A woman has suffered second-degree burns from vaginal steaming, prompting experts to renew warnings about potential dangers of the treatment.
Vaginal steaming – which involves targeting steam (sometimes infused with herbs) towards your vagina – has long garnered controversy.
Gwyneth Paltrow’s Goop famously recommended the treatment back in 2015 and was subsequently mocked by gynaecologists on both sides of the pond. But the trend refuses to disappear, with a vagina spa currently offering vaginal steaming in the US, with plans to expand the service to the UK.
“Vaginal steaming has gained increased popularity as a method to achieve empowerment by providing vaginal tightening and to ‘freshen’ the vagina,” authors wrote in the Journal of Obstetrics and Gynaecology Canada.
The researchers shared details of an anonymous case study, who suffered the second-degree burns after attempting the treatment. The 62-year-old tried it “in an attempt to reduce vaginal prolapse”, they said.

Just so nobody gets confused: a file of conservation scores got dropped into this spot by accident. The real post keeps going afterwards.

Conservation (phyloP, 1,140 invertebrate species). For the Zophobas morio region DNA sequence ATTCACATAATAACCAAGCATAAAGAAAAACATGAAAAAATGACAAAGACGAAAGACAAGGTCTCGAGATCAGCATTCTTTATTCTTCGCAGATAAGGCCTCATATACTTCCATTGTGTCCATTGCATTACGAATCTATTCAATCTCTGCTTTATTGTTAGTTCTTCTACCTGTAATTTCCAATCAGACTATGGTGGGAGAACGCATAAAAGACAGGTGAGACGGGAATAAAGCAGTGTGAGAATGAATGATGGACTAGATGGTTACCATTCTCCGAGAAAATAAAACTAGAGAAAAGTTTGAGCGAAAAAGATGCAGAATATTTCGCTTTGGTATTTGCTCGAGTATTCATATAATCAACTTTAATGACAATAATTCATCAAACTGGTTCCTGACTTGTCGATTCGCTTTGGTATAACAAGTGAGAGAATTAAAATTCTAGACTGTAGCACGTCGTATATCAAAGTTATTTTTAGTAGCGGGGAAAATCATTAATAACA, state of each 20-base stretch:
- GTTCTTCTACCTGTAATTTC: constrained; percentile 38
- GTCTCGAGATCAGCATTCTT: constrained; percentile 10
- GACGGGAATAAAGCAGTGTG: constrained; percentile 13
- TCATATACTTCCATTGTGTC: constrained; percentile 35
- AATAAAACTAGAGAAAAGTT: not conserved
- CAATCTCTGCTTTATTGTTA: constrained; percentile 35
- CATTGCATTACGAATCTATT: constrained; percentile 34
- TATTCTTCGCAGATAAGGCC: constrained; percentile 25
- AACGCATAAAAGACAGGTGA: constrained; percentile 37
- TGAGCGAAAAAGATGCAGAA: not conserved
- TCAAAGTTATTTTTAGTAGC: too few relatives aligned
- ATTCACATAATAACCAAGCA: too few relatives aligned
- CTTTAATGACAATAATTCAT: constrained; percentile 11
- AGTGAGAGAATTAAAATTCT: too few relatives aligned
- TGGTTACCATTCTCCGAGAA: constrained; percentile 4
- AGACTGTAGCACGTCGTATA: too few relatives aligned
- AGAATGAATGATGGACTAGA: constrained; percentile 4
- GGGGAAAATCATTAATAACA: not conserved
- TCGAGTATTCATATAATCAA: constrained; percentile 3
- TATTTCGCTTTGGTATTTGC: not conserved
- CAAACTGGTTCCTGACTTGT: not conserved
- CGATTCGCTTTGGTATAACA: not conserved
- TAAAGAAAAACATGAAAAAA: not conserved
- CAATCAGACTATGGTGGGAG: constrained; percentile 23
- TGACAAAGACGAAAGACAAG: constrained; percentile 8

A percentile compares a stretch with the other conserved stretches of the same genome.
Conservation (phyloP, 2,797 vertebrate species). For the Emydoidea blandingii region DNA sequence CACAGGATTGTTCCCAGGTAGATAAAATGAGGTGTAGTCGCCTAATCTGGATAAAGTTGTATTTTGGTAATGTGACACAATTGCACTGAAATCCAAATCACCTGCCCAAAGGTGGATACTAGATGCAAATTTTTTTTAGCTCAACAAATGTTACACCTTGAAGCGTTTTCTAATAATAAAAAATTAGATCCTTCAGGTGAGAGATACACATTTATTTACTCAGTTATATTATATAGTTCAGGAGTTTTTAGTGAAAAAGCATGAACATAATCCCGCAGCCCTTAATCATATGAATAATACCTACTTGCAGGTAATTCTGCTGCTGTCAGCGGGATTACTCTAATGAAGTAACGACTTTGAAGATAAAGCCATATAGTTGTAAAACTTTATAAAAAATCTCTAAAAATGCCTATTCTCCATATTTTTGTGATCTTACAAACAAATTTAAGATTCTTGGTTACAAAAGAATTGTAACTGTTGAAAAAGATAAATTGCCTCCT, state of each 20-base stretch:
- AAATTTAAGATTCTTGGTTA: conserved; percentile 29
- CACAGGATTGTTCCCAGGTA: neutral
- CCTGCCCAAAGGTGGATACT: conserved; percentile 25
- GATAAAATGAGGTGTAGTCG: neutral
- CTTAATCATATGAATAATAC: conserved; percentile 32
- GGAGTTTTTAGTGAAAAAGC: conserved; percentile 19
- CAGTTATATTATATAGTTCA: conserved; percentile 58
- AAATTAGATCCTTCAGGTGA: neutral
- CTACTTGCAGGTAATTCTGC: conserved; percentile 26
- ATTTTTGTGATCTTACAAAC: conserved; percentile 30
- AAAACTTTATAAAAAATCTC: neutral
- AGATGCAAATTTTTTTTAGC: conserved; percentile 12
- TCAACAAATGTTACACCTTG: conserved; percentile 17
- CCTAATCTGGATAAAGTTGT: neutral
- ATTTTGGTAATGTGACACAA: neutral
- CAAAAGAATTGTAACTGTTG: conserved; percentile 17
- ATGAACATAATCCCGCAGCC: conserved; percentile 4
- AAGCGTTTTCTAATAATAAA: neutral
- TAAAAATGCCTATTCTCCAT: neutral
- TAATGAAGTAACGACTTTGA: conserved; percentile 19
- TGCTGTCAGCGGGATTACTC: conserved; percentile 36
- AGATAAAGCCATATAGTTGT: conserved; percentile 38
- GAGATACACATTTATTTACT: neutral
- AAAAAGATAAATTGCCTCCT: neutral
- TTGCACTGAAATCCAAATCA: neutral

A prolapse is when one or more of the organs in the pelvis slip down from their normal position and bulge into the vagina, according to the NHS. This can include the womb (uterus), bowel, bladder or top of the vagina.
Vaginal steaming is not a medically recognised treatment for vaginal prolapse. If a vaginal prolapse is not causing you pain, you may not need treatment. But options that may be recommended include: lifestyle changes, such as weight loss and pelvic floor exercises; hormone treatment; vaginal pessaries; or surgery.
Dr Vanessa Mackay, a spokesperson for Royal College of Obstetricians and Gynaecologists (RCOG), previously told HuffPost UK she does not recommend vaginal steaming because it can “burn the delicate skin around the vagina (the vulva)”.
“Steaming the vagina could affect the healthy balance of bacteria and pH levels and cause irritation.”
The vagina contains good bacteria which are there to protect it, she added, and vaginal steaming can disturb this. “Steaming the vagina could affect this healthy balance of bacteria and pH levels and cause irritation, infection (such as bacterial vaginosis or thrush) and inflammation,” she added.
Dr Mackay also emphasised that it’s a myth the vagina needs “extensive cleaning” – it is designed to clean itself. “Women are advised to use plain, un-perfumed soaps to wash the area around the vulva gently every day,” she said.
Commenting on the 62-year-old’s burn after vaginal steaming, author Dr Magali Robert from the University of Calgary said: “Clinicians need to be aware of alternative treatments available to women so that counselling may mitigate any potential harm.”